The Reuters news agency claims that Apple intends to allow iTunes users to store their songs on remote servers to be accessed wherever they are online, citing several people familiar with the company's plans.
Sources claim that Apple has not yet agreed licences for the digital music locker with the major music labels, or confirmed when it will launch the service. An Apple spokesman declined to comment on the speculation.
Apple acquired cloud-based music company Lala in late 2009, but shut the firm down a year ago, sparking speculation that it would launch an Apple-branded cloud service.
Wall Street analyst Peter Misek last week claimed that Apple was preparing to unleash a cloud-based TV and video service as part of the company's "assault on the living room".
Misek pointed to Apple's massive new data centre in North Carolina as providing evidence that a cloud video service was on the way.
The Reuters report comes as the battle for cloud-based media services intensifies, with online retail giant Amazon launching its own digital music locker earlier in the month.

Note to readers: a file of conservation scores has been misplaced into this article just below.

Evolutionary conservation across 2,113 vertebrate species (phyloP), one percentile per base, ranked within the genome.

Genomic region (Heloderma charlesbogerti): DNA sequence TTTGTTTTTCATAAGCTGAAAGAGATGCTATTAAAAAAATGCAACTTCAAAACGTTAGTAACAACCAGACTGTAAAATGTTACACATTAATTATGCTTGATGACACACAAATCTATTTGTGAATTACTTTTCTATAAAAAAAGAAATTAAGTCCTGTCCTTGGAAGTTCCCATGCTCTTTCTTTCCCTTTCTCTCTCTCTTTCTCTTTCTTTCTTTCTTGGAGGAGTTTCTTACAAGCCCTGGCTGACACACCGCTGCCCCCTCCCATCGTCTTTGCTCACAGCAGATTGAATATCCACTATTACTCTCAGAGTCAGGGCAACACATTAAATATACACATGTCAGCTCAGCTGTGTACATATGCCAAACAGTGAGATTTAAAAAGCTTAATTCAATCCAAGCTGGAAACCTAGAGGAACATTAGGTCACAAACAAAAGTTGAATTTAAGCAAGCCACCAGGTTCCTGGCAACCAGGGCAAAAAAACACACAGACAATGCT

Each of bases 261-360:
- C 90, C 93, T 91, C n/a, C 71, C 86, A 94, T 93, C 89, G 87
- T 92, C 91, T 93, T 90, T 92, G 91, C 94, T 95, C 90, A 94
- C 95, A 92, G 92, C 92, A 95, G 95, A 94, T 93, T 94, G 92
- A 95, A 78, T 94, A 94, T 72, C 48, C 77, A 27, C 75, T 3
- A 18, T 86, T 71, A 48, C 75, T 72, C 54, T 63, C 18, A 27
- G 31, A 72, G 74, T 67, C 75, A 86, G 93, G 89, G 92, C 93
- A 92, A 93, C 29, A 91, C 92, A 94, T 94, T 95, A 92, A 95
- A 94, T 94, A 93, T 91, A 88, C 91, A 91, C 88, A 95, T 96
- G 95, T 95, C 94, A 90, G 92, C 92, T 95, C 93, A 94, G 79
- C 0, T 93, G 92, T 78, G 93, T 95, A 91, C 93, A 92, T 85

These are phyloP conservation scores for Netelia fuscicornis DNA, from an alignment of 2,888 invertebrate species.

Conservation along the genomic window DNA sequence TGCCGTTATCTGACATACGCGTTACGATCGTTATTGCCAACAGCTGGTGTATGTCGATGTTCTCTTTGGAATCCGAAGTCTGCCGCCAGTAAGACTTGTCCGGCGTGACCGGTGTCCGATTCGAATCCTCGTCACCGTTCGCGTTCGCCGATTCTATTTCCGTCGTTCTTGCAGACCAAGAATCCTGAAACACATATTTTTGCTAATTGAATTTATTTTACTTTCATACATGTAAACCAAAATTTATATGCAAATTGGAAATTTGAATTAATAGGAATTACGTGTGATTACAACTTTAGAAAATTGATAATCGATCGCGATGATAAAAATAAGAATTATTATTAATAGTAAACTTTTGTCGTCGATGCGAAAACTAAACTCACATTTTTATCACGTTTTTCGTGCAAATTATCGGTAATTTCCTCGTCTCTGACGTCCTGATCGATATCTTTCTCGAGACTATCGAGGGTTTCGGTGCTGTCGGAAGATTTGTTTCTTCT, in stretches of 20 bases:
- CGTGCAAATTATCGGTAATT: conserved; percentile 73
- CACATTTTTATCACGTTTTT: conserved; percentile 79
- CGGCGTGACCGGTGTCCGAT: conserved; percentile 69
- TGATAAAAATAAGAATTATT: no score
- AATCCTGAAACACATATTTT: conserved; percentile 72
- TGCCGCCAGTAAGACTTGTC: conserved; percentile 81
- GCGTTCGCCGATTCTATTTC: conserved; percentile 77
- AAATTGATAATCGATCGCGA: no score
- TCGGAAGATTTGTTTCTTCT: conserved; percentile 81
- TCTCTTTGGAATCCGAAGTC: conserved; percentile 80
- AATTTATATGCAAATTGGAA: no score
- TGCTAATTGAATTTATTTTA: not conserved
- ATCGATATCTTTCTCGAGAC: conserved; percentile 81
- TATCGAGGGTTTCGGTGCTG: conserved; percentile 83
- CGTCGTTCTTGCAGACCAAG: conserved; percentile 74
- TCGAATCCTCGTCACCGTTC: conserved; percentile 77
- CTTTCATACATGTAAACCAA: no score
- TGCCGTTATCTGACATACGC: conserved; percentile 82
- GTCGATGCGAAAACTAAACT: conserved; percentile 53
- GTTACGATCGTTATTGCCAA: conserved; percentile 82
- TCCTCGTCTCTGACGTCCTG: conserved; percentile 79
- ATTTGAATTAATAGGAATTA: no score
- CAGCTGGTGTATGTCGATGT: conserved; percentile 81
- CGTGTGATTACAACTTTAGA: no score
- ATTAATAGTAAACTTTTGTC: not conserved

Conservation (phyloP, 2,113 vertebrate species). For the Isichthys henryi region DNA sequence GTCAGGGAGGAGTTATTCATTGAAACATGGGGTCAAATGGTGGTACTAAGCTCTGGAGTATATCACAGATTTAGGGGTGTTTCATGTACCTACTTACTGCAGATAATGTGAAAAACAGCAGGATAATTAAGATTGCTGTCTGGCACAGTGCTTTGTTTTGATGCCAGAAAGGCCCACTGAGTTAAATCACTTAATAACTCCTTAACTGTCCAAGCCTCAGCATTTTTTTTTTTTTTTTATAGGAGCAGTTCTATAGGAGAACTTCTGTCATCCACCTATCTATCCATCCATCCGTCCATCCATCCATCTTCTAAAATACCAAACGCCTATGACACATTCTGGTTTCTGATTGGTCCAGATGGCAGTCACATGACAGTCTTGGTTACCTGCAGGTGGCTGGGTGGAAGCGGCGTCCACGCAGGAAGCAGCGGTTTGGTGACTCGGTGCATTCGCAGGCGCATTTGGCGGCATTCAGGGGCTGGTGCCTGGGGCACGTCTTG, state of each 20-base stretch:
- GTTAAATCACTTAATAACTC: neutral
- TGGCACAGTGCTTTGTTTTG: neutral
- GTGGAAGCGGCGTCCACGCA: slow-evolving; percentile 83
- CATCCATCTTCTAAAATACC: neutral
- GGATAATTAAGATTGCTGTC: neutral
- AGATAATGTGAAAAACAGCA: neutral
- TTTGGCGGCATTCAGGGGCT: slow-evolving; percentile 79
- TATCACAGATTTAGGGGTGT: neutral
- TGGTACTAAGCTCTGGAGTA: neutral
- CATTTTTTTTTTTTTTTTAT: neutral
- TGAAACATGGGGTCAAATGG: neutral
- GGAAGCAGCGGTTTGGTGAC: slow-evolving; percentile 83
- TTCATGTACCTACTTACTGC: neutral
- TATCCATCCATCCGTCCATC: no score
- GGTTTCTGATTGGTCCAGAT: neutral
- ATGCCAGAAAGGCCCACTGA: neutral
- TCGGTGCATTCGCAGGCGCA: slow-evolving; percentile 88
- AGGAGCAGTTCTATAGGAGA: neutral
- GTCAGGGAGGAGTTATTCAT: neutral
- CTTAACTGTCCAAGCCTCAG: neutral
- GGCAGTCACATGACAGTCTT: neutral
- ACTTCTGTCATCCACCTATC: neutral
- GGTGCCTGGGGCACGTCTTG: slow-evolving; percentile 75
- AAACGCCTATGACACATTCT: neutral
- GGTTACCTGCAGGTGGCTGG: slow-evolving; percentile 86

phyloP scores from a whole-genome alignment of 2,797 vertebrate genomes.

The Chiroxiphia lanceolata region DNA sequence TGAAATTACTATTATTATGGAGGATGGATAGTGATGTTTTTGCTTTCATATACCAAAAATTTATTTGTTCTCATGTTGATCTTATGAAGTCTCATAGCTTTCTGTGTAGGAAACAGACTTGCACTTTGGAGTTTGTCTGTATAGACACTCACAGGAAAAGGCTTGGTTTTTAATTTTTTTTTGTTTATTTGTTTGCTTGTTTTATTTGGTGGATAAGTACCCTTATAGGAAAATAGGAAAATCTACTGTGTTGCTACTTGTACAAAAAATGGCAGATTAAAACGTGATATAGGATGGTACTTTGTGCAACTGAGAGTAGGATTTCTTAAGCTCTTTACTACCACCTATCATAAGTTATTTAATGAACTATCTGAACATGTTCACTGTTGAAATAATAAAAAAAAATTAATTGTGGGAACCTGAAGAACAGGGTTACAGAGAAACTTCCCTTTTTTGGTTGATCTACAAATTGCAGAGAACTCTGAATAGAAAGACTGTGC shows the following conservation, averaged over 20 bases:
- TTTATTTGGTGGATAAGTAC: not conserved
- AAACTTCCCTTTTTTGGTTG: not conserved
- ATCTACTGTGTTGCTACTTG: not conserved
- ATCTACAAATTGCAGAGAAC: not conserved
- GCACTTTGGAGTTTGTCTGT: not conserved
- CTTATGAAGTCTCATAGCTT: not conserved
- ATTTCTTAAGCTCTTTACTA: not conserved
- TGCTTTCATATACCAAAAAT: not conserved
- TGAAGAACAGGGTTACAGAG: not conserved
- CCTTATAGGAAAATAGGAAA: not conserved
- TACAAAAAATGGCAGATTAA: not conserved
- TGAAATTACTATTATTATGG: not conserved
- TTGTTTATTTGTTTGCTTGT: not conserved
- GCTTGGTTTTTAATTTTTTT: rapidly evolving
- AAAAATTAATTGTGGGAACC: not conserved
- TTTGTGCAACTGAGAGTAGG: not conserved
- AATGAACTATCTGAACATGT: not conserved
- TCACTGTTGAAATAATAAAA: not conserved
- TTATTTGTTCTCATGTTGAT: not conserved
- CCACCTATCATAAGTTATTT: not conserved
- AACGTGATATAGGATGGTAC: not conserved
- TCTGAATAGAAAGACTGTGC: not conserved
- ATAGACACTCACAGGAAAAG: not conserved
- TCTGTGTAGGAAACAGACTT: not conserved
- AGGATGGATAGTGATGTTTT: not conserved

Amazon claimed that it did not need licences for the Amazon Cloud Drive and Amazon Cloud Player services, leading to the threat of legal action from the major labels. The company is thought to have now entered talks with some record labels to agree new deals for a more sophisticated locker service.
Google has also been widely rumoured to be readying a cloud music service to run on its Android mobile operating system. The search engine giant previously demonstrated a locker-style platform that could stream music tracks to different devices, but that has yet to launch.
This month, Google bought Canadian mobile music company PushLife as a way to enable Android users to more easily purchase and share content on their devices.